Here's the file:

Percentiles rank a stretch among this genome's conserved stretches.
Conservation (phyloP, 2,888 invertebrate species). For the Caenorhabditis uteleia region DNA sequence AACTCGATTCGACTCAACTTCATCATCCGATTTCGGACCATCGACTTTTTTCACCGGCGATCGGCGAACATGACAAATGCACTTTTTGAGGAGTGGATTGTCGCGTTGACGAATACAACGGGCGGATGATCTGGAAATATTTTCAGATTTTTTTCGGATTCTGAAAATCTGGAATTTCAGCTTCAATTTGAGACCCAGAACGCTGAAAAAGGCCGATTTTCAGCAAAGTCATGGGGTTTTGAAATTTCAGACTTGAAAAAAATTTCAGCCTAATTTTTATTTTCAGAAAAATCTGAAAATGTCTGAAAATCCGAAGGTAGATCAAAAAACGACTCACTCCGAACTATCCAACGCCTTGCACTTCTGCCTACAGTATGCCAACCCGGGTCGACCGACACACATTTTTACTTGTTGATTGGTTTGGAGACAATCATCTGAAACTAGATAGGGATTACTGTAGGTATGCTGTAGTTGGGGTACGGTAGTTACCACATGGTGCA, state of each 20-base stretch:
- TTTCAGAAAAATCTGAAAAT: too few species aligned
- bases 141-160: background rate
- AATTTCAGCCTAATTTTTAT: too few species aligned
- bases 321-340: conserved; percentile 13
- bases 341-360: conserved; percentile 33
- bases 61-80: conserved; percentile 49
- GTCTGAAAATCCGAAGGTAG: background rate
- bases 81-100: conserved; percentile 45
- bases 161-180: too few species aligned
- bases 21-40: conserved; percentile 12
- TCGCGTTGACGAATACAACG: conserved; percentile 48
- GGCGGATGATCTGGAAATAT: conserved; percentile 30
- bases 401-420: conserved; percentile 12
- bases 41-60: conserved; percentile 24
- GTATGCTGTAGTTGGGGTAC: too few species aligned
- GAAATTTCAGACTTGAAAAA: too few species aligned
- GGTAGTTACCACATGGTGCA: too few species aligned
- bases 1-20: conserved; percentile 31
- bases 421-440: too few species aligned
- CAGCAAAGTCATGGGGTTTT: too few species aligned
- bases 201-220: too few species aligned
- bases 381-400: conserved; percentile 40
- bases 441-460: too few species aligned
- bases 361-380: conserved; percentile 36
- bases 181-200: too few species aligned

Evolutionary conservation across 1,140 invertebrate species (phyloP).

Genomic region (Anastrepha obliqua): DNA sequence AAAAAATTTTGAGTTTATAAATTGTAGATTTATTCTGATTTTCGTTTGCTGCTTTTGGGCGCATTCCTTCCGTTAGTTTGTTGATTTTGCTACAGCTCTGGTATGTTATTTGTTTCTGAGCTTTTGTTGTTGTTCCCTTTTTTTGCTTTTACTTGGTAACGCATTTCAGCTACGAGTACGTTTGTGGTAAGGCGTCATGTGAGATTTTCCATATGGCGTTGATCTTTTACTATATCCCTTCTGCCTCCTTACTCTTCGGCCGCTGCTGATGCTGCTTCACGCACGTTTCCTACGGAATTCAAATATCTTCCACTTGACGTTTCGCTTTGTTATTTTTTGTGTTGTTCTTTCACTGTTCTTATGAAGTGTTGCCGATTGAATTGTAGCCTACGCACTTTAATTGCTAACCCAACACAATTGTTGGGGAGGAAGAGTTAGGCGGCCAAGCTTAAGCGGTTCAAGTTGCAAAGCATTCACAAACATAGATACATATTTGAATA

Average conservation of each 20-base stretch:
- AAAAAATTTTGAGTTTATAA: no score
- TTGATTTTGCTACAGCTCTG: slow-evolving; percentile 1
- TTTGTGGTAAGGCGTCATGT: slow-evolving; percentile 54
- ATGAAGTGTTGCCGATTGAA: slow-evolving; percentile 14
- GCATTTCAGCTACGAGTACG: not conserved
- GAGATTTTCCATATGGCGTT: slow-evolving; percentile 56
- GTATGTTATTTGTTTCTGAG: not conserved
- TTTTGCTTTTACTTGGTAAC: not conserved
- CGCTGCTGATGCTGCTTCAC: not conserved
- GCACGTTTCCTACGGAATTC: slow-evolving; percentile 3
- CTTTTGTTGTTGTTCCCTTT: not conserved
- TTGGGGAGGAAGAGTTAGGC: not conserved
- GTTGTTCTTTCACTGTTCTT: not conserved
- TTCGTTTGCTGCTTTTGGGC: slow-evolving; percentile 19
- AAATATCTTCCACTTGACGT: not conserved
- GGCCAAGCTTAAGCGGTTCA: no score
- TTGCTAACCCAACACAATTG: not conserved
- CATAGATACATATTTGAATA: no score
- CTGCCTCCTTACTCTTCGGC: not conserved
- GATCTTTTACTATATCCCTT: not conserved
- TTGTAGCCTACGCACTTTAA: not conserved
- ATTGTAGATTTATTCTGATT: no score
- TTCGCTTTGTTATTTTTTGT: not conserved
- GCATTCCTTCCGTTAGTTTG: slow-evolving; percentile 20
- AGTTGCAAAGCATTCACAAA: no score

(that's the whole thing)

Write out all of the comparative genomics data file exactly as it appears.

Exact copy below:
Percentiles rank a stretch among this genome's conserved stretches.
Conservation (phyloP, 2,888 invertebrate species). For the Caenorhabditis uteleia region DNA sequence AACTCGATTCGACTCAACTTCATCATCCGATTTCGGACCATCGACTTTTTTCACCGGCGATCGGCGAACATGACAAATGCACTTTTTGAGGAGTGGATTGTCGCGTTGACGAATACAACGGGCGGATGATCTGGAAATATTTTCAGATTTTTTTCGGATTCTGAAAATCTGGAATTTCAGCTTCAATTTGAGACCCAGAACGCTGAAAAAGGCCGATTTTCAGCAAAGTCATGGGGTTTTGAAATTTCAGACTTGAAAAAAATTTCAGCCTAATTTTTATTTTCAGAAAAATCTGAAAATGTCTGAAAATCCGAAGGTAGATCAAAAAACGACTCACTCCGAACTATCCAACGCCTTGCACTTCTGCCTACAGTATGCCAACCCGGGTCGACCGACACACATTTTTACTTGTTGATTGGTTTGGAGACAATCATCTGAAACTAGATAGGGATTACTGTAGGTATGCTGTAGTTGGGGTACGGTAGTTACCACATGGTGCA, state of each 20-base stretch:
- TTTCAGAAAAATCTGAAAAT: too few species aligned
- bases 141-160: background rate
- AATTTCAGCCTAATTTTTAT: too few species aligned
- bases 321-340: conserved; percentile 13
- bases 341-360: conserved; percentile 33
- bases 61-80: conserved; percentile 49
- GTCTGAAAATCCGAAGGTAG: background rate
- bases 81-100: conserved; percentile 45
- bases 161-180: too few species aligned
- bases 21-40: conserved; percentile 12
- TCGCGTTGACGAATACAACG: conserved; percentile 48
- GGCGGATGATCTGGAAATAT: conserved; percentile 30
- bases 401-420: conserved; percentile 12
- bases 41-60: conserved; percentile 24
- GTATGCTGTAGTTGGGGTAC: too few species aligned
- GAAATTTCAGACTTGAAAAA: too few species aligned
- GGTAGTTACCACATGGTGCA: too few species aligned
- bases 1-20: conserved; percentile 31
- bases 421-440: too few species aligned
- CAGCAAAGTCATGGGGTTTT: too few species aligned
- bases 201-220: too few species aligned
- bases 381-400: conserved; percentile 40
- bases 441-460: too few species aligned
- bases 361-380: conserved; percentile 36
- bases 181-200: too few species aligned

Evolutionary conservation across 1,140 invertebrate species (phyloP).

Genomic region (Anastrepha obliqua): DNA sequence AAAAAATTTTGAGTTTATAAATTGTAGATTTATTCTGATTTTCGTTTGCTGCTTTTGGGCGCATTCCTTCCGTTAGTTTGTTGATTTTGCTACAGCTCTGGTATGTTATTTGTTTCTGAGCTTTTGTTGTTGTTCCCTTTTTTTGCTTTTACTTGGTAACGCATTTCAGCTACGAGTACGTTTGTGGTAAGGCGTCATGTGAGATTTTCCATATGGCGTTGATCTTTTACTATATCCCTTCTGCCTCCTTACTCTTCGGCCGCTGCTGATGCTGCTTCACGCACGTTTCCTACGGAATTCAAATATCTTCCACTTGACGTTTCGCTTTGTTATTTTTTGTGTTGTTCTTTCACTGTTCTTATGAAGTGTTGCCGATTGAATTGTAGCCTACGCACTTTAATTGCTAACCCAACACAATTGTTGGGGAGGAAGAGTTAGGCGGCCAAGCTTAAGCGGTTCAAGTTGCAAAGCATTCACAAACATAGATACATATTTGAATA

Average conservation of each 20-base stretch:
- AAAAAATTTTGAGTTTATAA: no score
- TTGATTTTGCTACAGCTCTG: slow-evolving; percentile 1
- TTTGTGGTAAGGCGTCATGT: slow-evolving; percentile 54
- ATGAAGTGTTGCCGATTGAA: slow-evolving; percentile 14
- GCATTTCAGCTACGAGTACG: not conserved
- GAGATTTTCCATATGGCGTT: slow-evolving; percentile 56
- GTATGTTATTTGTTTCTGAG: not conserved
- TTTTGCTTTTACTTGGTAAC: not conserved
- CGCTGCTGATGCTGCTTCAC: not conserved
- GCACGTTTCCTACGGAATTC: slow-evolving; percentile 3
- CTTTTGTTGTTGTTCCCTTT: not conserved
- TTGGGGAGGAAGAGTTAGGC: not conserved
- GTTGTTCTTTCACTGTTCTT: not conserved
- TTCGTTTGCTGCTTTTGGGC: slow-evolving; percentile 19
- AAATATCTTCCACTTGACGT: not conserved
- GGCCAAGCTTAAGCGGTTCA: no score
- TTGCTAACCCAACACAATTG: not conserved
- CATAGATACATATTTGAATA: no score
- CTGCCTCCTTACTCTTCGGC: not conserved
- GATCTTTTACTATATCCCTT: not conserved
- TTGTAGCCTACGCACTTTAA: not conserved
- ATTGTAGATTTATTCTGATT: no score
- TTCGCTTTGTTATTTTTTGT: not conserved
- GCATTCCTTCCGTTAGTTTG: slow-evolving; percentile 20
- AGTTGCAAAGCATTCACAAA: no score